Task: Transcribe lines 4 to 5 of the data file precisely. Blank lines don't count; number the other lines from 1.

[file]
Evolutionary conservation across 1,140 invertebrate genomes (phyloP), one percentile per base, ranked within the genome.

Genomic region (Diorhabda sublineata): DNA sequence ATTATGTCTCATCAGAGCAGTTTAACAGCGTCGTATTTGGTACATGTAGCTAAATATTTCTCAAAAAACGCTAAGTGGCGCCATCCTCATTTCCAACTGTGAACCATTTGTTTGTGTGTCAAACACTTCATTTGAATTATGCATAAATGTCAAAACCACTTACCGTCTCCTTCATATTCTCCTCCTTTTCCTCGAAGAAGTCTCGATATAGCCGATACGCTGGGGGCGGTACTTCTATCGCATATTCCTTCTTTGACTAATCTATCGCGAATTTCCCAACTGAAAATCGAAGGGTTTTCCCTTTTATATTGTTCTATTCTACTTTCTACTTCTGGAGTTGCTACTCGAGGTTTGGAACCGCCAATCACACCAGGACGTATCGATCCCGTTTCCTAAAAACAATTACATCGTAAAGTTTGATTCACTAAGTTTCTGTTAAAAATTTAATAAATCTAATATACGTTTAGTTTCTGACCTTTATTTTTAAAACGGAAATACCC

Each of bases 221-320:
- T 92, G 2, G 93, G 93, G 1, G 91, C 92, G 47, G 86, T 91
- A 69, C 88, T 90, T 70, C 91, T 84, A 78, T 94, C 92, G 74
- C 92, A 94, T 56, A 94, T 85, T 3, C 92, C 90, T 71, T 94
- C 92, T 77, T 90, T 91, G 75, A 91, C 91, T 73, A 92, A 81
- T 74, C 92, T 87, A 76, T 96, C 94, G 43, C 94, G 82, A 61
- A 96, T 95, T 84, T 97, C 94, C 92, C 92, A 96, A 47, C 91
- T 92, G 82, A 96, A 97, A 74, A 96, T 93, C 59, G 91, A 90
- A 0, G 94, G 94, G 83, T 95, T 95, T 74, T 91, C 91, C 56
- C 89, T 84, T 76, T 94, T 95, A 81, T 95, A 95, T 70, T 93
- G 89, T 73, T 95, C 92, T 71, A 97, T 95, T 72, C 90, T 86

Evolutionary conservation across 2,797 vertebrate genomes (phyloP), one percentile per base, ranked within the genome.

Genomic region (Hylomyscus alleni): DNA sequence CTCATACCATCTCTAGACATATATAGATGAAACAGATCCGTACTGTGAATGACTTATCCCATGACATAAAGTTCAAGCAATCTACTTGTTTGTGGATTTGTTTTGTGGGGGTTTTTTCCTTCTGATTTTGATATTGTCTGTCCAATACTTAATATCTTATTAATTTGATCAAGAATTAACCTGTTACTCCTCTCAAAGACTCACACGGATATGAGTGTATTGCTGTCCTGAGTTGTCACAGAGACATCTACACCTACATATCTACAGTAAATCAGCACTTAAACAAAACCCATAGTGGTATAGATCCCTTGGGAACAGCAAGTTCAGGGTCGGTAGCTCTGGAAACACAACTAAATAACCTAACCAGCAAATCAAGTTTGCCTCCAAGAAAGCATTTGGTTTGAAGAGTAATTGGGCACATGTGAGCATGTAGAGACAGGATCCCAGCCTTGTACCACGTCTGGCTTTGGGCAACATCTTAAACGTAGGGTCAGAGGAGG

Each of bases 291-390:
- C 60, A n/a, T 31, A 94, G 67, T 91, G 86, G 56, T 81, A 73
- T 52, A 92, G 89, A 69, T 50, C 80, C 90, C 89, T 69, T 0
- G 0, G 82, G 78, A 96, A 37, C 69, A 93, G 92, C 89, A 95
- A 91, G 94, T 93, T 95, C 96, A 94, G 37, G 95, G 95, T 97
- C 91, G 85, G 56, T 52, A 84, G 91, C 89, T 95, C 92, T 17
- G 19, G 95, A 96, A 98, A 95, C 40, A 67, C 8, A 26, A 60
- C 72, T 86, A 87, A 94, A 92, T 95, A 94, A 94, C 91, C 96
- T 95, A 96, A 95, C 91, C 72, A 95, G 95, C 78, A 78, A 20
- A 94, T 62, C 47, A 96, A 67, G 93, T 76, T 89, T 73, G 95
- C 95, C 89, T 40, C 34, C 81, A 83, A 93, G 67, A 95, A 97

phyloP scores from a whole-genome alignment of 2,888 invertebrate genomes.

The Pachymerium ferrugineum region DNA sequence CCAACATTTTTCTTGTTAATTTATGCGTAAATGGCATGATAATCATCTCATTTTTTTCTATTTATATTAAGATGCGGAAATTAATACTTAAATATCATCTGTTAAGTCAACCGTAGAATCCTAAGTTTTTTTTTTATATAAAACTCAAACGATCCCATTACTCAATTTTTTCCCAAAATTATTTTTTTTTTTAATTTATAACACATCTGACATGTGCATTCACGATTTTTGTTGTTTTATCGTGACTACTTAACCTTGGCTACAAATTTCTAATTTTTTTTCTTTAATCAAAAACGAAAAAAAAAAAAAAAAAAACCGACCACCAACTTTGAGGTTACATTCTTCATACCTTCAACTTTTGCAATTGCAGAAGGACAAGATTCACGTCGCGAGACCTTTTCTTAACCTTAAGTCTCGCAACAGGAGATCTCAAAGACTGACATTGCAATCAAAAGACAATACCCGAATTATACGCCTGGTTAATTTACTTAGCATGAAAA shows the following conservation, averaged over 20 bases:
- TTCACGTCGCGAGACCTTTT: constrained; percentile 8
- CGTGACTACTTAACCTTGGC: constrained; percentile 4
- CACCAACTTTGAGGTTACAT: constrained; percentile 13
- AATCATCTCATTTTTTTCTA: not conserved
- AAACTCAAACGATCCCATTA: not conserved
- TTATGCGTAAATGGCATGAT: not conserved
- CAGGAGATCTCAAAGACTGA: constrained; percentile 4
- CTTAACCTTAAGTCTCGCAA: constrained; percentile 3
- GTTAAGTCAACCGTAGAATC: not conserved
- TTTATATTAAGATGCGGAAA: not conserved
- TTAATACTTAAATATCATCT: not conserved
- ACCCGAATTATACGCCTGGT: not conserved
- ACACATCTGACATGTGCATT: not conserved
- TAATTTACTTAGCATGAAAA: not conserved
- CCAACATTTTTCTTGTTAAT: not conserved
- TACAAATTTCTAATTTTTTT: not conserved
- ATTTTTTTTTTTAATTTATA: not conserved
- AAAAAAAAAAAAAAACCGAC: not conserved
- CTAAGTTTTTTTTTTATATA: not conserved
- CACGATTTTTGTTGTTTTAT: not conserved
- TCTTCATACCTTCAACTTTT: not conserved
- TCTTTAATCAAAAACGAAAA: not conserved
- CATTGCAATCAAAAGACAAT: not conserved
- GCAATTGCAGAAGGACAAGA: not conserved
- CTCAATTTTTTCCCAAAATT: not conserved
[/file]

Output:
- T 92, G 2, G 93, G 93, G 1, G 91, C 92, G 47, G 86, T 91
- A 69, C 88, T 90, T 70, C 91, T 84, A 78, T 94, C 92, G 74